For years, Toronto mayor Rob Ford has provided comedy shows with punchlines — but the joke is over. After years of scandals involving things like drunk driving and crack cocaine abuse, Rob Ford is no longer mayor, and his brother lost his bid to fill his seat.
If you've been paying attention to the news at all, you've heard about Rob Ford. And you've probably wondered how he got elected. The answer? Ford Nation — an intensely loyal and ethnically diverse group of supporters who are sticking with him, despite the recent scandals and revelations.
CBC radio program Day 6 has produced an opera focusing on the troubles of Rob Ford -- Toronto's embattled mayor. Ford is mayor in name only. The City Council has stripped him of all substantive powers. His story of drunken binges, crack smoking and driving while intoxicated can be seen as a saga worthy of a tragic opera.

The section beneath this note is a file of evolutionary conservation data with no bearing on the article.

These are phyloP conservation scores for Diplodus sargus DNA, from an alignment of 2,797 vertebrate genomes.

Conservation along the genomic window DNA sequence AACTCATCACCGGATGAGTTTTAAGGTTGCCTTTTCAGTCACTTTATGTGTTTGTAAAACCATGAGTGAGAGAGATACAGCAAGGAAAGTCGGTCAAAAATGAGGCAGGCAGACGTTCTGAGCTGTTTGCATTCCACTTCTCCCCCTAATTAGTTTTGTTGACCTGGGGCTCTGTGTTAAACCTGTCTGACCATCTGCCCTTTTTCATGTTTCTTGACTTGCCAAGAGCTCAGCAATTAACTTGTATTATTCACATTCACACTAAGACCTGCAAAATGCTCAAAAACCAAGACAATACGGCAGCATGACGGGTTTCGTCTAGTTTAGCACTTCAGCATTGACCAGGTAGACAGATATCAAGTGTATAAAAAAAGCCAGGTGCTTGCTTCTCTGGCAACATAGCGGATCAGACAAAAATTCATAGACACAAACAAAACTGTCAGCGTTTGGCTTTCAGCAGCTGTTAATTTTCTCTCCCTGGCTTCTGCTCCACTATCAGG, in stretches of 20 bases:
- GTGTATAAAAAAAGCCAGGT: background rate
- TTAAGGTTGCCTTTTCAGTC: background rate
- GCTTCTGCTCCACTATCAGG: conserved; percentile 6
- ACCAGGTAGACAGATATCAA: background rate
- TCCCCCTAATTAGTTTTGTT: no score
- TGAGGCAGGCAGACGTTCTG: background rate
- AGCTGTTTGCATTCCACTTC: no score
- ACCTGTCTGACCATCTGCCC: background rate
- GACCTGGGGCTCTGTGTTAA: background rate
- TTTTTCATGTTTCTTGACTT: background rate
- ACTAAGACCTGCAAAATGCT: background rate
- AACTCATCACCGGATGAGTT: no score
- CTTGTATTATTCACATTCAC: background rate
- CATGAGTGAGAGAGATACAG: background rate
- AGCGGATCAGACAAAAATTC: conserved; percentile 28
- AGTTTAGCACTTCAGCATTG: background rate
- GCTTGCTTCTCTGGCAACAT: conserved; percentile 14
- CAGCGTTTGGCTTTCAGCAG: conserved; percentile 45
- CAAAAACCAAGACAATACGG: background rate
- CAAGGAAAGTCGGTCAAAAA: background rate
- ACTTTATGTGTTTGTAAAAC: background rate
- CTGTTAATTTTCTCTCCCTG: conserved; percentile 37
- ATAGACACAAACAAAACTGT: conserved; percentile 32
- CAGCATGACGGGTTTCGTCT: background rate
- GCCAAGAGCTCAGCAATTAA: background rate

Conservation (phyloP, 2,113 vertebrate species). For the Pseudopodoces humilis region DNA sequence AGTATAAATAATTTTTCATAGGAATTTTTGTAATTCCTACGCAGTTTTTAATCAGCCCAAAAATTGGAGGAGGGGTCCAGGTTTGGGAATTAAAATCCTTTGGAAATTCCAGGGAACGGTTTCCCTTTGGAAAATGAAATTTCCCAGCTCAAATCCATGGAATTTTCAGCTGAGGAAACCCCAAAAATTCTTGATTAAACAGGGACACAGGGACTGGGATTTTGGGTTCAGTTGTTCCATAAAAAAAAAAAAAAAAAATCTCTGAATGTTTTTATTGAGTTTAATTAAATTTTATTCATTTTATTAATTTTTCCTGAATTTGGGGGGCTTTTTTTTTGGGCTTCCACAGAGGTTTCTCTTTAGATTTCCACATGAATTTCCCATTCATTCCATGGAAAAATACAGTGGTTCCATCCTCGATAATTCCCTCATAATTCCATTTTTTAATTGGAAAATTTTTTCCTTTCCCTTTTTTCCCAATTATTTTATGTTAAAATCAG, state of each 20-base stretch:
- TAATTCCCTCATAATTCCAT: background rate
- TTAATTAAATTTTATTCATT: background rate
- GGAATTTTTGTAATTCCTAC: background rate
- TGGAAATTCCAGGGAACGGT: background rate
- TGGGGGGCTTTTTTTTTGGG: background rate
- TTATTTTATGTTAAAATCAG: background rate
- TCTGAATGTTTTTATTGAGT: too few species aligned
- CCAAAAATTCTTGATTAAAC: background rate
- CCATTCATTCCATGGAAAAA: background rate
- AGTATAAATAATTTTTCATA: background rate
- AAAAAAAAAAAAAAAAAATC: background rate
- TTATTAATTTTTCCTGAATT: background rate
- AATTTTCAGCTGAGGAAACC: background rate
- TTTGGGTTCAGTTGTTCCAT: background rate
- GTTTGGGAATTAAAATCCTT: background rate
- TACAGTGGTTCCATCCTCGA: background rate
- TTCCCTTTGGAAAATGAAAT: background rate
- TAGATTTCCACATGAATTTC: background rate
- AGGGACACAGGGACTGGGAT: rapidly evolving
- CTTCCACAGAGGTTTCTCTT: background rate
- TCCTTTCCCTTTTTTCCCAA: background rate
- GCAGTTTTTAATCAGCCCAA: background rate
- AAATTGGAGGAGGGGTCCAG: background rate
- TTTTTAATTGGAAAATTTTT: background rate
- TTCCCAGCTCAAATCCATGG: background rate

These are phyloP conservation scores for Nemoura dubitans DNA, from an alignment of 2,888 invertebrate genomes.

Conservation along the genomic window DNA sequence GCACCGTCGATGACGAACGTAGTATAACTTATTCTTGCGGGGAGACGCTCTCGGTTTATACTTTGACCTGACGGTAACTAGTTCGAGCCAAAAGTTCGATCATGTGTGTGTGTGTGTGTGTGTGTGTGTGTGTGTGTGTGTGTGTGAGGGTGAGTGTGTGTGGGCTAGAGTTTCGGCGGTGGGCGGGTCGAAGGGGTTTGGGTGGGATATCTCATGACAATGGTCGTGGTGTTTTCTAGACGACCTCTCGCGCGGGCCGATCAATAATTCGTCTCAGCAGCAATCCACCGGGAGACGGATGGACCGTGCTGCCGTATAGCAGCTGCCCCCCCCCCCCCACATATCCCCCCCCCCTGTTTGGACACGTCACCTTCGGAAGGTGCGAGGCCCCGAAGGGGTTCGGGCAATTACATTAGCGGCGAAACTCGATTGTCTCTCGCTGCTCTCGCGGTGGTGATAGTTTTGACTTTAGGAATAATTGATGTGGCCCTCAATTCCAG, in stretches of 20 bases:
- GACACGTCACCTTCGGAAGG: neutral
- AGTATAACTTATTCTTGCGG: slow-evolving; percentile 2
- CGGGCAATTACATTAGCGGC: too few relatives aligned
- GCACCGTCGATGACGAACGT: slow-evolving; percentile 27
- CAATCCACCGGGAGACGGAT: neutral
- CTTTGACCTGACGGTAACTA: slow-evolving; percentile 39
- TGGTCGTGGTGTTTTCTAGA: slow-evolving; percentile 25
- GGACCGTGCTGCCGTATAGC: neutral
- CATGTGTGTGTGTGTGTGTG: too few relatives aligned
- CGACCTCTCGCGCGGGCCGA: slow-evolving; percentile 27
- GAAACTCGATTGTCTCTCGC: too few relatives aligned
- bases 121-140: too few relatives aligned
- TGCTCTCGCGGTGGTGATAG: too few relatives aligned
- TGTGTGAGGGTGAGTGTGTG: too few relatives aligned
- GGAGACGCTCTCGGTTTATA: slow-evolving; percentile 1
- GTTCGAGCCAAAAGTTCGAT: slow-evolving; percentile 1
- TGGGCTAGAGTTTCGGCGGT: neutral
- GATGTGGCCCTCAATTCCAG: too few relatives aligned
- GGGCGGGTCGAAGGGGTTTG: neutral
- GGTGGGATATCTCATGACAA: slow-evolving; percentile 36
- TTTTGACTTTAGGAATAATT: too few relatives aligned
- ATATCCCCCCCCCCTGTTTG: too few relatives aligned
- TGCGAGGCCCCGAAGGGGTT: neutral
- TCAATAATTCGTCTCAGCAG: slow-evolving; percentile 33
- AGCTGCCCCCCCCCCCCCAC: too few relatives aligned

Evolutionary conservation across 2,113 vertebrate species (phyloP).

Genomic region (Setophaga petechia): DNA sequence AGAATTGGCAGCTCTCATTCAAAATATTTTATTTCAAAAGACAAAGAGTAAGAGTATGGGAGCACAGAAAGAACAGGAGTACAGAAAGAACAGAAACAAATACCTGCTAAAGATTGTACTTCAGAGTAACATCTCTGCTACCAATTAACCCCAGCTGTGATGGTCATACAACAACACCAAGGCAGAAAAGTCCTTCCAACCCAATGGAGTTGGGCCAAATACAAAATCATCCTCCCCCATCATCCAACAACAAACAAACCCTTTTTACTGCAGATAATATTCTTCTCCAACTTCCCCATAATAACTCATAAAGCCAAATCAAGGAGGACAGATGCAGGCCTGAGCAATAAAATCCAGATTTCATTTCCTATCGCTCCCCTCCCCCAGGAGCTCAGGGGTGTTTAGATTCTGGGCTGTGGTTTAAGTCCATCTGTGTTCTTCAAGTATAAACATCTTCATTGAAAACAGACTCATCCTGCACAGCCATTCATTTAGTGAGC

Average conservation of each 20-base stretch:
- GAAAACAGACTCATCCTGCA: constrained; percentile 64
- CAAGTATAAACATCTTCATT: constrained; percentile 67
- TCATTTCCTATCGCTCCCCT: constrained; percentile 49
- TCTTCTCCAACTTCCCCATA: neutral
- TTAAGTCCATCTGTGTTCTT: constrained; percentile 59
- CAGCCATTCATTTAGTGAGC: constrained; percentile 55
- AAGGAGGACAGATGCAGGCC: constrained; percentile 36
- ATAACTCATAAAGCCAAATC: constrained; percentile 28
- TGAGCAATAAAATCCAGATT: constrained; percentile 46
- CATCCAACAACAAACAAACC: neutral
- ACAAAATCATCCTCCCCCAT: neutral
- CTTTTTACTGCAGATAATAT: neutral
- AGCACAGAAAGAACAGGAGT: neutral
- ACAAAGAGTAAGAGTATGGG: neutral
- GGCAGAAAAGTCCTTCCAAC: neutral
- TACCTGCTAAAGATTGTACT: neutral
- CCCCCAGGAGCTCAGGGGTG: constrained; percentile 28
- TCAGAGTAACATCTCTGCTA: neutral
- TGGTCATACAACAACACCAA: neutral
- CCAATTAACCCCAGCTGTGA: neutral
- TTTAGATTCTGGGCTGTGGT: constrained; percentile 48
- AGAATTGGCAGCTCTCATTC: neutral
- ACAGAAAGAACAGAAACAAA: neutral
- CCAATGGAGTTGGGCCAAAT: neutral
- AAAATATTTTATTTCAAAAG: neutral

Rob Ford, mayor of Toronto, first admitted to using cocaine, then there was alcohol, and last night he used profanity on state TV. Which got us wondering, where did Ford come from and what happens now? Here's what we found out.
Egyptian satirist Bassem Youssef, described as Egypt's version of Daily Show host Jon Stewart, found himself without a TV network after his show was pulled by his own network last week, with no sign he'd be allowed back on. Plus, the Philippines are reeling after the strong storm to make landfall ever recorded slammed into the island nation. Those stories and more in today's Global Scan.
For months now, the Toronto Star has been reporting on Toronto Mayor Rob Ford's possible ties to drugs. Now, there's a new development. Police say they have a video that allegedly shows the mayor using cocaine.
Toronto Mayor Rob Ford has been ordered by a judge to vacate his office, after Ford was found to have violated conflict of interest rules. We hear more from Toronto Sun writer Lorrie Goldstein.
Toronto's Mayor Rob Ford is in hot water, not over his policies, but over his involvement with a football foundation he runs.
An estimated 1.7 percent of people in greater Toronto cycle to work. That's a low figure compared to other large North American cities listed. Many European cities such as Berlin, Copenhagen, and Amsterdam leave Toronto in the dust.